Dr. Megan Ranney, an emergency physician and Chief Research Officer for the American Foundation for Firearm Injury Reduction in Medicine, said talking about guns from a different angle can lead to meaningful reductions in injuries and deaths.
"When we reframe [gun violence] as a public health issue, then we're able to use the same strategies that we've used to decrease car-crash deaths, decrease infections and deaths from HIV, and reduce injuries and deaths from a host of other problems," said Dr. Ranney. "We don't waste our time arguing while death rates go up. Instead, we actually do something that we as individual Americans can take on."
Moving forward on gun violence research
Mortality rate vs funding for 30 leading causes of death in the United States.
Credit: Stark et. al. / JAMA
Over the past couple of decades, researchers have conducted many studies on gun violence. But hardly any received federal funding. To put it in perspective, a 2017 study found that the federal government spends about $63 on firearms research for every life lost to gun violence in the U.S. Compare that to $182,668 in funding for every life lost to HIV.
The funding freeze stems largely from the Dickey Amendment, which Congress passed in 1996 to ensure that "none of the funds made available for injury prevention and control at the Centers for Disease Control and Prevention (CDC) may be used to advocate or promote gun control."
"It comes from a perception that research was done with an agenda of legislative change, which it isn't," said Dr. Ranney. "Research is done in order to advance health, and it ideally happens from a perspective that is independent of personal belief."
Focused on public health instead of politics, the new study aims to broaden the scope of firearms research.
"The studies that have been conducted with respect to firearms have been so limited," said Dr. Sathya, noting as an example how doctors might ask about firearms only if a patient is suicidal. "Because there has been no funding, we're starting from scratch in many ways."
Hospitals and gun violence prevention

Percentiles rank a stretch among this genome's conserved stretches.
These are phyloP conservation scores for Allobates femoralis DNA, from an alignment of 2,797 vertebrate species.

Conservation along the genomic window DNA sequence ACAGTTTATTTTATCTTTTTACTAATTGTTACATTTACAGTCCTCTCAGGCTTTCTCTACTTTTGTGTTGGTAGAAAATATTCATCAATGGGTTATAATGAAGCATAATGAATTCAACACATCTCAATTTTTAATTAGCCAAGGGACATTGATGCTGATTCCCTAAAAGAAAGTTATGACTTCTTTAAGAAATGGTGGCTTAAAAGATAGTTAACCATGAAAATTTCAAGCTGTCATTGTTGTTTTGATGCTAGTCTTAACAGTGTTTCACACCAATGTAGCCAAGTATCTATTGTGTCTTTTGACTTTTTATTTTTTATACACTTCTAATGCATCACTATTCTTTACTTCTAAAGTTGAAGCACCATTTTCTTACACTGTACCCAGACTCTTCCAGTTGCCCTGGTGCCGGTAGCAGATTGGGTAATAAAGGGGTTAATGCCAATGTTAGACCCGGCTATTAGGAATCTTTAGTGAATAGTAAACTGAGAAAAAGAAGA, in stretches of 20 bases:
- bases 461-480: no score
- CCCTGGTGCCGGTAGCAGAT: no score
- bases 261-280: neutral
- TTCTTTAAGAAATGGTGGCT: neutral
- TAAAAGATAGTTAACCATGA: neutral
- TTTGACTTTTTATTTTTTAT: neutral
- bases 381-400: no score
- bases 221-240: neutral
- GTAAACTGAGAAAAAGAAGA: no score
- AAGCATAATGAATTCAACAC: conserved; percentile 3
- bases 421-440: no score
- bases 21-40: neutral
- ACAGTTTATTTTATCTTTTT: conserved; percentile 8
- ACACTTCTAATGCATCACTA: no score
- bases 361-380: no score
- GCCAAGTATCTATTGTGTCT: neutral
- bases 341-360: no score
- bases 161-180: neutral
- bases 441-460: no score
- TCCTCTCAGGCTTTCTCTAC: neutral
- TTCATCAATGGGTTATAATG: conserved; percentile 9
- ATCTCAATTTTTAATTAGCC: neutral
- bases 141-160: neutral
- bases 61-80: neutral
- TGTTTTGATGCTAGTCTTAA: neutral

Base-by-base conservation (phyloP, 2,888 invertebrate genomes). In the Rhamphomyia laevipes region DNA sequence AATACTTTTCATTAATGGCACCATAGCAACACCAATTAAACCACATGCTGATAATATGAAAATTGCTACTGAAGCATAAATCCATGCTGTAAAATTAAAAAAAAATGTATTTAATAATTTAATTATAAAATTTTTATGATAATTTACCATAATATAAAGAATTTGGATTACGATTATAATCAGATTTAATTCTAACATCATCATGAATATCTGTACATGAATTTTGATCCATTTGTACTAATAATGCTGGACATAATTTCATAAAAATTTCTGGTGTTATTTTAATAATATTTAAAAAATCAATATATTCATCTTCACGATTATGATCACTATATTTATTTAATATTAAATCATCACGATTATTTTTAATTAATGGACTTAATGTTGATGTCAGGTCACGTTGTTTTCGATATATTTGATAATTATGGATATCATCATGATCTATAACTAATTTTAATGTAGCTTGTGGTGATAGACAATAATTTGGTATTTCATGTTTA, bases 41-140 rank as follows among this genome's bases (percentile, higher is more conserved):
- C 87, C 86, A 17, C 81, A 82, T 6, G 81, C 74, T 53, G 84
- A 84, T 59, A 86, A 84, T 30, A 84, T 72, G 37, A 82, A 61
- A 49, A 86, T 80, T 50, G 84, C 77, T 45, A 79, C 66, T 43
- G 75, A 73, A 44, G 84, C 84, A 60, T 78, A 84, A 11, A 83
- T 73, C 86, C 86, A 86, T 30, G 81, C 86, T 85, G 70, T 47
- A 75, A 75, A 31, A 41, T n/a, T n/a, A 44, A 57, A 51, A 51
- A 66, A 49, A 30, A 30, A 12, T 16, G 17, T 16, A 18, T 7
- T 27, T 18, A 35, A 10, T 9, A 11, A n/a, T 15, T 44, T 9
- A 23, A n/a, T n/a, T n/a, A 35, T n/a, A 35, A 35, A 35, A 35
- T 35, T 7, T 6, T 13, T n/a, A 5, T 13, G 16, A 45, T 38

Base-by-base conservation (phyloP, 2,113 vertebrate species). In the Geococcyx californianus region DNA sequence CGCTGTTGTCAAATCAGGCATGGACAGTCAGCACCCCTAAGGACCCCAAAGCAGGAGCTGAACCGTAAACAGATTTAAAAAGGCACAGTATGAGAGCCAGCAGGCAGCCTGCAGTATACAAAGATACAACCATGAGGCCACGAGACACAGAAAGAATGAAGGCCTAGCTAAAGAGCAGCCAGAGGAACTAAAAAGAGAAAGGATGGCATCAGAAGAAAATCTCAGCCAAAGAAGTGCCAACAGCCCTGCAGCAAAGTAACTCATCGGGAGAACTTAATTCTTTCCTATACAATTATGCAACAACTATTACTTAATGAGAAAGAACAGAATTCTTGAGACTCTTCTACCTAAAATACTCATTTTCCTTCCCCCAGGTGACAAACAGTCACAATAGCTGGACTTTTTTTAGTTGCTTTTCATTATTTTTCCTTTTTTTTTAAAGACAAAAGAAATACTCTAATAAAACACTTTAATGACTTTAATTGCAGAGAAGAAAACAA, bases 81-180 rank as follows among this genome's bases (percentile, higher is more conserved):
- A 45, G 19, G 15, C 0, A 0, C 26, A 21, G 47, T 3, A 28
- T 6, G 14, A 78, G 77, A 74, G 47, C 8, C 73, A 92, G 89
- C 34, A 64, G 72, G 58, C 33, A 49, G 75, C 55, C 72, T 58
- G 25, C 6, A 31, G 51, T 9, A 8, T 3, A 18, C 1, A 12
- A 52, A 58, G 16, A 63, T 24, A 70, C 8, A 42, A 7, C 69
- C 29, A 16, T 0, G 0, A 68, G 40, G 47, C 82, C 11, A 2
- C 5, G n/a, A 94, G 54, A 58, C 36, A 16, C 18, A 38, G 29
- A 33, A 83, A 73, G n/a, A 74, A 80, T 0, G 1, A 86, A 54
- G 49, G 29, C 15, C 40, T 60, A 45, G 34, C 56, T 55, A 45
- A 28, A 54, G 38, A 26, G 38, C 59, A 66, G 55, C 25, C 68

Dr. Sathya and Mr. Dowling are spearheading Northwell's gun-violence prevention efforts, including the "We Ask Everyone. Firearm Safety is a Health Issue" research study.
Credit: Northwell Health
One reason health professionals are uniquely suited to play a lead role in preventing gun violence is that they're often the first point of institutional contact for at-risk people. By normalizing doctor-patient conversations about guns, health professionals would be able to intervene early.
For example, they could connect at-risk patients with violence-prevention resources like the New York City Mayor's Office to Prevent Gun Violence, which curbs gun violence through strategies like "violence interrupters," liaisons between communities and public officials, and funding for community-based activities to make neighborhoods safer.
Northwell Health president and CEO Michael Dowling also noted that about 40,000 people die from guns every year in the U.S., while thousands more are injured. For the health professionals that treat the victims, these statistics aren't abstract.
"Gun violence is a public health problem, period," said Dowling. "As guardians of public health, it is our responsibility to address this scourge on our communities, and the clinicians who are knee-deep in the carnage."
In 2021, Northwell Health plans to begin sharing and discussing the results of its multi-year study with other health systems as part of its Gun Violence Prevention Learning Collaborative.
"We hope that it serves as a blueprint for other hospitals and health systems as to how to institute this universal approach so that doctors can start asking the question more and more, and so it isn't an awkward topic to talk about," said Dr. Sathya.
This story originally appeared on: Big Think - Author:Stephen Johnson